Lake Tashmoo watershed plan could mean sewers, innovative septics

The town aims to have the plan ready by this summer. 

A map showing the potential places the Tashmoo watershed improvement plan can be implemented.

Tisbury intends to have a plan ready to tackle Lake Tashmoo nitrogen levels by the summer, which could include building sewers and upgrading septic systems. 

Water resources consultant Scott Horsley presented Tisbury officials with an update to the developing targeted watershed plan for Lake Tashmoo during a meeting hosted by the Tisbury water resources committee on Thursday, May 18. 

According to Horsley, the goal of the targeted plan is to “maintain and restore” Lake Tashmoo’s habitat, particularly through the reduction of nitrogen loads. The vast amount of nitrogen getting into Tashmoo is from backyard septic systems, mostly in Tisbury.

A preliminary plan is estimated to reduce nitrogen loads by 4,266 kilograms per year. 

The five main points of the plan include building a sewer connection to move existing septic systems out of the watershed. The plan also calls for upgrading septic systems to more innovative and alternative (I/A) systems in both Tisbury and West Tisbury, to cluster wastewater treatment at the Lake Street Park area, better manage fertilizer, and to retrofit stormwater systems at West Spring Street. Other options included a fertigation well, a type of irrigation system, at Mink Meadows, and to use plants to remove excess nitrogen from Tashmoo. 

“The core of this program is these upgrades to these enhanced I/A systems,” Horsley said, adding that the idea is to retrofit existing septic systems. He estimates 700 systems will need to be upgraded over a 20-year period.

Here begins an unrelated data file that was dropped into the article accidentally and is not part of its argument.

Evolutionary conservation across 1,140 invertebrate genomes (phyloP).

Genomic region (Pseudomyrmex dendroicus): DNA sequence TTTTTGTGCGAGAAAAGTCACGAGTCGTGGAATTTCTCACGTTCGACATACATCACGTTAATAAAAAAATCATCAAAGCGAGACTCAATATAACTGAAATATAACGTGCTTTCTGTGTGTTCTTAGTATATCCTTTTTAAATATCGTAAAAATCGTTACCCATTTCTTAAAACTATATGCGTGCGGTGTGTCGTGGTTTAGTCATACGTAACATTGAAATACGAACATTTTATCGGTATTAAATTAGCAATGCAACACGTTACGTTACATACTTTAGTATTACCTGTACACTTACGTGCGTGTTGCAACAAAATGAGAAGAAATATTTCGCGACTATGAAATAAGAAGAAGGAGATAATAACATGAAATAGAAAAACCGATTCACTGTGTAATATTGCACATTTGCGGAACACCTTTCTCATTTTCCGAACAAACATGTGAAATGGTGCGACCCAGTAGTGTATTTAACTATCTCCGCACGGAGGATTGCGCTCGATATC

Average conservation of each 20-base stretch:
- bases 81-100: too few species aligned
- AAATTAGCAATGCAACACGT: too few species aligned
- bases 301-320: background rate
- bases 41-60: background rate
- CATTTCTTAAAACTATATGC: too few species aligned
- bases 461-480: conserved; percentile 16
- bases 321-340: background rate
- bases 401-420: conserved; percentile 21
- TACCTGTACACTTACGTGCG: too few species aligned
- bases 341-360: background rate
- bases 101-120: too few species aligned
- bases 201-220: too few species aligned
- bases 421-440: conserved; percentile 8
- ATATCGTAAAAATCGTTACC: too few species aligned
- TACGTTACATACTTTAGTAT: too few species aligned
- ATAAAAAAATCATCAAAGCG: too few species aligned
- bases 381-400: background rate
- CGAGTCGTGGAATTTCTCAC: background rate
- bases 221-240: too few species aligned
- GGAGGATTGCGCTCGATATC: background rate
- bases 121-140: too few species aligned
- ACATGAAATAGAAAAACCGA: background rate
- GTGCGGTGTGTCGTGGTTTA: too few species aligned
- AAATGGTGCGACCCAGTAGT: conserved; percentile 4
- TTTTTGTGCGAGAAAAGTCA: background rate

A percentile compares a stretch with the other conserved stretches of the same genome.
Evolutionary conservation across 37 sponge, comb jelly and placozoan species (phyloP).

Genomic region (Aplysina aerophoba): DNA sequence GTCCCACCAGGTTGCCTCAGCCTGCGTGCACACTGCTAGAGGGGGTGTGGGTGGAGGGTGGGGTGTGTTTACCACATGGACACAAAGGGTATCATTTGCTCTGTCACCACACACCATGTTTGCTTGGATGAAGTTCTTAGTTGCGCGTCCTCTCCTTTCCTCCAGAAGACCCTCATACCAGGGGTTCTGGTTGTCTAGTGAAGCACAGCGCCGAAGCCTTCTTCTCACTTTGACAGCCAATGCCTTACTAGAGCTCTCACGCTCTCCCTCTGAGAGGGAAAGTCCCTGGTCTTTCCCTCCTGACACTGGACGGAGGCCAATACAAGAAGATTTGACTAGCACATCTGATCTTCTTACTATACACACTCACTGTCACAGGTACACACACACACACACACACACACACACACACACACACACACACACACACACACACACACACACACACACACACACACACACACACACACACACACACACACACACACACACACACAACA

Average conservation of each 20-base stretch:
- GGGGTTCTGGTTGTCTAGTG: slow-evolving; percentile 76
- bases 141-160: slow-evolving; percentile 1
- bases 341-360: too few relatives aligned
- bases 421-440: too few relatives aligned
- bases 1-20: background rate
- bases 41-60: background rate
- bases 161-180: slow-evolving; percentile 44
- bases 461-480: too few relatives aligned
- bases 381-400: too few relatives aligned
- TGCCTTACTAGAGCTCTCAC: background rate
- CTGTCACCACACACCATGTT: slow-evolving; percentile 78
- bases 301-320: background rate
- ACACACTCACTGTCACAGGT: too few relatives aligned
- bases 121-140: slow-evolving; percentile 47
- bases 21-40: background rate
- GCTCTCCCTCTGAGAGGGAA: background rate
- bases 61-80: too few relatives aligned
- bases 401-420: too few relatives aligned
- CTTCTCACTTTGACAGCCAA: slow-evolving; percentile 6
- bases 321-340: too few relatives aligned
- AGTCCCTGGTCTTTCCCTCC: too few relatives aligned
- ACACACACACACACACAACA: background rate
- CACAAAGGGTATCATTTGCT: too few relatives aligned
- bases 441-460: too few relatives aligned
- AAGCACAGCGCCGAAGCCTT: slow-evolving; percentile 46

Based on costs spent on enhanced innovative and alternative systems by the Buzzards Bay Coalition and the Barnstable Clean Water Coalition, Horsley gave estimates on how much different types of upgrades would cost per system. To reflect the increase in costs over time, he added $10,000 to the average actual costs for the estimates on the Vineyard. Retrofitting an existing Title 5 system is expected to cost $37,047 per system; a full upgrade, including both septic tank and leach field, is expected to cost $48,847. 

This targeted plan is meant to work in concert with the townwide, 20-year comprehensive water management plan Tisbury is developing. Past materials for the comprehensive water management plan can be found at

“The intent here is to try to get a plan together by this summer,” Horsley said about the Tashmoo plan, adding that looking for funding sources like the State Revolving Fund will be another step in the process. 

Horsley kicked off the information session by saying Lake Tashmoo has a “fair amount” of eelgrass compared with Cape watersheds he worked on. Eelgrass is an ecologically important species, but too much nitrogen in an estuary can lead to the degradation of eelgrass. 

According to the Martha’s Vineyard Shellfish Group, eelgrass protects shallow areas from erosion, creates habitat for marine animals, and improves water conditions. The health of eelgrass is an indication of the health of an estuary, as well.